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BSD Security - Protect Your BSD

Release Date: 2012-05
Rating: 68 votes


  • A Fresh Look at the Warden for PC-BSD 9.1
  • A Web Application Firewall for Nginx
  • Mysql-zrm: Enterprise Level Backups for MySQL
  • PostgreSQL: Server-Side Programming
  • Anatomy of FreeBSD Compromise Part 5
  • Introduction to DNSSEC
  • Hardening FreeBSD with TrustedBSD and Mandatory Access Controls
  • Introducing EasyPBI – Making PBI Modules With a Few Mouse Clicks
  • Intro to DTrace
  • Articles

    • Free Issue to Download! BSD 5/2012

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    • A Fresh Look at the Warden for PC-BSD 9.1

      For the PC-BSD 8.x series, new jail management software named “Warden” was first introduced. This software provided users a brand new graphical method of managing FreeBSD jails on their desktops. For 9.1 Warden has been given a complete makeover, and incorporated directly into the base system. Read the article to find out what are the new features that make PC-BSD 9.1 more versatile than ever for jail administrators and users.

    • Intro to DTrace

      Sometimes you wish you had a comprehensive tool for profiling and debugging without having to maintain a chain of tools, merge their outputs and put some glue here and there to extract meaningful information from it. We now have a tool called DTrace, originally developed by Sun. From this article you will find out how to setup DTrace in your Freebsd box. The author will test also some of the providers available for DTrace and see the output.

    • A Web Application Firewall for Nginx

      When servers got compromised web applications present themselves very often as the entry point. In most cases the reason is an outdated script with known or unknown vulnerabilities or an in-house development which is not properly validating submitted data. Well this is nothing new to you, I hope. The questions is what we can do to prevent this. By reading this article you will learn how to set up a high performance, low maintenance Web Application Firewall in NGINX. This what you will find in this article is just a sample of what you can read in a new book written by Benedikt Niessen. Unfortunately, published in German, but who knows – maybe soon the english edition will be available as well.

    • Introducing EasyPBI – Making PBI Modules With a Few Mouse Clicks

      In this article we are going to talk a bit about Push Button Installer (PBI) packages and how we can quickly create these packages from existing software in the FreeBSD Ports Collection. The tool we will be using to facilitate the creation of these packages is called EasyPBI and it can be installed from FreeBSD Ports.

    • Mysql-zrm: Enterprise Level Backups for MySQL

      Setting up MySQL backup and restore processes typically takes up a lot of a DBA’s time and attention. With mysql-zrm we can setup a backup strategy without the need of creating complex custom shell scripts.Once we have our MySQL server up and running we need a backup strategy to save our data. Instead of using complex scripts written around mysqldump we could use a software that has many feautures to backup our databases and that is easy enough to deploy.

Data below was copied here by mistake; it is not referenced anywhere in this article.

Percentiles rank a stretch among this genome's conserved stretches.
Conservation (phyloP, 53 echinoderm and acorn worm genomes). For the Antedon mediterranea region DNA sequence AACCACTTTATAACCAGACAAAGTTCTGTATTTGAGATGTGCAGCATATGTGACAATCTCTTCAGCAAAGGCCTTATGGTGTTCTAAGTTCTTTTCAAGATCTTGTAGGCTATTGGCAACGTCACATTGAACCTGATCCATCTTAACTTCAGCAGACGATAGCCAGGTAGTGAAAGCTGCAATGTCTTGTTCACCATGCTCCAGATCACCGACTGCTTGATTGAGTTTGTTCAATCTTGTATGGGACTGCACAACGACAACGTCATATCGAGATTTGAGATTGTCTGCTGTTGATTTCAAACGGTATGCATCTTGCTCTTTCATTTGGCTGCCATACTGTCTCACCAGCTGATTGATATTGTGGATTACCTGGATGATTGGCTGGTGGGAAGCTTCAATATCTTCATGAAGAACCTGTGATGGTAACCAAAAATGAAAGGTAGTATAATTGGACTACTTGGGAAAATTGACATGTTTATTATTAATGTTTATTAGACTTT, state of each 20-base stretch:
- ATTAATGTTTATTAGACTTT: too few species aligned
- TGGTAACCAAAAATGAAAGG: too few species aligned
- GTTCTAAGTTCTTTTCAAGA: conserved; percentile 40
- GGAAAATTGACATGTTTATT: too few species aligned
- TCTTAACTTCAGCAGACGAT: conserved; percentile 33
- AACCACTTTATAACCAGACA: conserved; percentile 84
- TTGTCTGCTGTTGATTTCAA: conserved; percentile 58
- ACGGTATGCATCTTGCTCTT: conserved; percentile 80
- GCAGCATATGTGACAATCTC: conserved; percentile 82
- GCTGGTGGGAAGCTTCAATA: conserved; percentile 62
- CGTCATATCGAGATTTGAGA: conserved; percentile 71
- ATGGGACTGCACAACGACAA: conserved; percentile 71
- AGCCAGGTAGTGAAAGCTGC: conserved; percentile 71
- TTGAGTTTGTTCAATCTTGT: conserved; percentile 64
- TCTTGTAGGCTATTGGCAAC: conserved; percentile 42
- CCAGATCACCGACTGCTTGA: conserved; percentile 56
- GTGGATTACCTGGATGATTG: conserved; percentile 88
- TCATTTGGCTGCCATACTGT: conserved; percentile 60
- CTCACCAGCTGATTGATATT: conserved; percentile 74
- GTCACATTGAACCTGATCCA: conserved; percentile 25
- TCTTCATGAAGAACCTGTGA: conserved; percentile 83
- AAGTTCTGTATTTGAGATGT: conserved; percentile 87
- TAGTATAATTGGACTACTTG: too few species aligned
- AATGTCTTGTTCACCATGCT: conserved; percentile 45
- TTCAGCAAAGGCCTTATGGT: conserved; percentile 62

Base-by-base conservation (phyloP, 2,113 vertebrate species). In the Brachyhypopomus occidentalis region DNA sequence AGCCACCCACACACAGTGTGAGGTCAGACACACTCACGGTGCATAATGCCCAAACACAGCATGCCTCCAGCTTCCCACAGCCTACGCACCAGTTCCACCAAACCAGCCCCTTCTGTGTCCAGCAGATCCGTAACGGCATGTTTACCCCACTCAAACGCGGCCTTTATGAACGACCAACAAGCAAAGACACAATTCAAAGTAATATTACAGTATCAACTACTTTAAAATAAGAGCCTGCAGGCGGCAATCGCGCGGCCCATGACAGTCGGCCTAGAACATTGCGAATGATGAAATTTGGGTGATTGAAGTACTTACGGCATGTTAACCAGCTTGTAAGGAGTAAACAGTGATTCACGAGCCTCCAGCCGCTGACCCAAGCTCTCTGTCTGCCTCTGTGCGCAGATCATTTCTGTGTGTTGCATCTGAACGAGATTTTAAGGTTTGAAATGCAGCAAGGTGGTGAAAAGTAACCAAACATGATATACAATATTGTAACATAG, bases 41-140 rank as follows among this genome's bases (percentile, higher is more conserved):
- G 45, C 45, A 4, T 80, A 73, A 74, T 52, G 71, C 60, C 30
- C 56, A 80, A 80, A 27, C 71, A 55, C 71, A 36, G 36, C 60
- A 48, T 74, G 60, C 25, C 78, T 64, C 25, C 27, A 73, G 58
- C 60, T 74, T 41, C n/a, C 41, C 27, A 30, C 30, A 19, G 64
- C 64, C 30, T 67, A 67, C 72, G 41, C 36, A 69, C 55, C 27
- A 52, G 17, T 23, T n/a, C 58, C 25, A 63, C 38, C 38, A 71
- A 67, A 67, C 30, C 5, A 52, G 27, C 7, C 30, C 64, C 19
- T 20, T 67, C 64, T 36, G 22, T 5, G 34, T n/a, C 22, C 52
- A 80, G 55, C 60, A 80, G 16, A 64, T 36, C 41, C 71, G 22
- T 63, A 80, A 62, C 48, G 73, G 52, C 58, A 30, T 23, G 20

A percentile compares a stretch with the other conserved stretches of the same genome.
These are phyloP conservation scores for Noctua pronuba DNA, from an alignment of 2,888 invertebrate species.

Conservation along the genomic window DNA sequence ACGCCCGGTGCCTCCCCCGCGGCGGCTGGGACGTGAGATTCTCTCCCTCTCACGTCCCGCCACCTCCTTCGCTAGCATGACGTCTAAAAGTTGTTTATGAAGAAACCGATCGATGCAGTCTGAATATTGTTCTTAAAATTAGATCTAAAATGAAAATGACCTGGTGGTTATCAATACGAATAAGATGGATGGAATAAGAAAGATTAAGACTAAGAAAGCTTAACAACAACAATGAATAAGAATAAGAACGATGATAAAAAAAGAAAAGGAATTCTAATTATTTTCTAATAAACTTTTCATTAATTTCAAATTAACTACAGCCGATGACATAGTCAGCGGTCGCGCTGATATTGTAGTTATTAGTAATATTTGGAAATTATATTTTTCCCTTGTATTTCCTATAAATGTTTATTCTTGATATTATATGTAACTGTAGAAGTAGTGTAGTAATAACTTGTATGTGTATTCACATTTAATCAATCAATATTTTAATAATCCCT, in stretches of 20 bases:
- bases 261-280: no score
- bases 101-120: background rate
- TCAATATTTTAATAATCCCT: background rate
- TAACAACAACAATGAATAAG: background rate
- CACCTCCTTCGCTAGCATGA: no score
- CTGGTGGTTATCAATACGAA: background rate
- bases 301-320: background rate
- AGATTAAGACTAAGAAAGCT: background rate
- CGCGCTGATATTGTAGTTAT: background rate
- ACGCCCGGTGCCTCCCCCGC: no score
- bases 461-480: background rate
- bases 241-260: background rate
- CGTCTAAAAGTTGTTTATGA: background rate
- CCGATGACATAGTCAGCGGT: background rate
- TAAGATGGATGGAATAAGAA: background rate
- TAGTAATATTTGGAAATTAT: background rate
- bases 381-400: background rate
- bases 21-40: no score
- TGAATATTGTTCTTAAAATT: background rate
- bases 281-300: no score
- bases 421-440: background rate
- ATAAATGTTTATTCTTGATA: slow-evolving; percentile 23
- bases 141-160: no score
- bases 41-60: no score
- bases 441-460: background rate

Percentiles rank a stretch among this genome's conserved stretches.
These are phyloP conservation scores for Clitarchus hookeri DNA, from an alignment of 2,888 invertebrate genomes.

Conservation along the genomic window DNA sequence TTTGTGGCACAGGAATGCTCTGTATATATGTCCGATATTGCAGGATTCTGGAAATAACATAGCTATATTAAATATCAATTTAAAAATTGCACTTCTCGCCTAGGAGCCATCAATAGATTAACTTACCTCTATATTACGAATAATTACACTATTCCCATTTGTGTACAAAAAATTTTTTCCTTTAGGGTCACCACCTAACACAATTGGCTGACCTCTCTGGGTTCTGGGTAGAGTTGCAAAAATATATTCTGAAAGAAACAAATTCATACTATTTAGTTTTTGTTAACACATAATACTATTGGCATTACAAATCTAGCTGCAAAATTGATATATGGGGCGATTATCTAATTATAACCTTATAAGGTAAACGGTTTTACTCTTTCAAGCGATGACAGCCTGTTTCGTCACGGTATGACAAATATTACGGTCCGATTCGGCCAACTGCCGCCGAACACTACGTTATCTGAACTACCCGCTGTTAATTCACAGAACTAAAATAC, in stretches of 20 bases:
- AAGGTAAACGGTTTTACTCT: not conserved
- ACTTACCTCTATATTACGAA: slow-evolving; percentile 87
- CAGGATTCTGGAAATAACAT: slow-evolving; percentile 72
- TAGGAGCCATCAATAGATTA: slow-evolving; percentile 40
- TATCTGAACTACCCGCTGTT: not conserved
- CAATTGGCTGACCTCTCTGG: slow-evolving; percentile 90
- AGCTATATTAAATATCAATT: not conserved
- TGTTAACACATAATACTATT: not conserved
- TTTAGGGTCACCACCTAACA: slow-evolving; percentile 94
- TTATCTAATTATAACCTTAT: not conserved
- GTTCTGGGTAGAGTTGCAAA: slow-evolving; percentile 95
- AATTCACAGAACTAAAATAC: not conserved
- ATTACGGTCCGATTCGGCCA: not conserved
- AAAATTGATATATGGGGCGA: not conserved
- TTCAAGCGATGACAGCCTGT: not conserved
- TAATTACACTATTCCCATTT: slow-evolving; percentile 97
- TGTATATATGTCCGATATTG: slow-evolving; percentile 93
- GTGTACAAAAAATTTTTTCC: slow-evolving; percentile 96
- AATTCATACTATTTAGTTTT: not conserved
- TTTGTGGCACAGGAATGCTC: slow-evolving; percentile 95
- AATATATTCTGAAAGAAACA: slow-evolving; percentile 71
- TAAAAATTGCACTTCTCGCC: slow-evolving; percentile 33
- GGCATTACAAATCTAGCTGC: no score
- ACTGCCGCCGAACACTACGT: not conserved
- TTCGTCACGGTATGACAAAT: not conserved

• Anatomy of FreeBSD Compromise (Part 5)

      In the penultimate part in our series, we will compromise a FreeBSD server using different techniques. The *BSD family are some of the most secure operating systems available today. Security is very much a fundamental philosophy and mindset, as it is very difficult to implement once software is written. Earlier versions are not so secure (unless patched) so I have created another FreeBSD 7.0 test server, as well as our 6.1 and 5.0 hosts. Let’s see what happened…

    • Hardening FreeBSD with TrustedBSD and Mandatory Access Controls (MAC)

      Most system administrators understand the need to lock down permissions for files and applications. In addition to these configuration options on FreeBSD, there are features provided by TrustedBSD that add additional layers of specific security controls to fine tune the operating system for multilevel security. From this article you will learn the configuration of the Mandatory Access Controls provided by FreeBSD. You fill also find out how to apply the concepts of multilevel security model to FreeBSD.

    • Security Best Practice for DNS Servers

      What happens when a trusted server turns out not to be so trustworthy, whether by accident or by intent? Many client machines are only configured with stub resolvers and use trusted servers to perform all of their DNS queries on their behalf. In many cases, the trusted server is furnished by the user’s ISP and advertised to the client via DHCP. Besides accidental betrayal of this trust relationship — whether by server bugs, successful server break-ins, etc. — the server itself may be configured to give back answers that are not what the user would expect.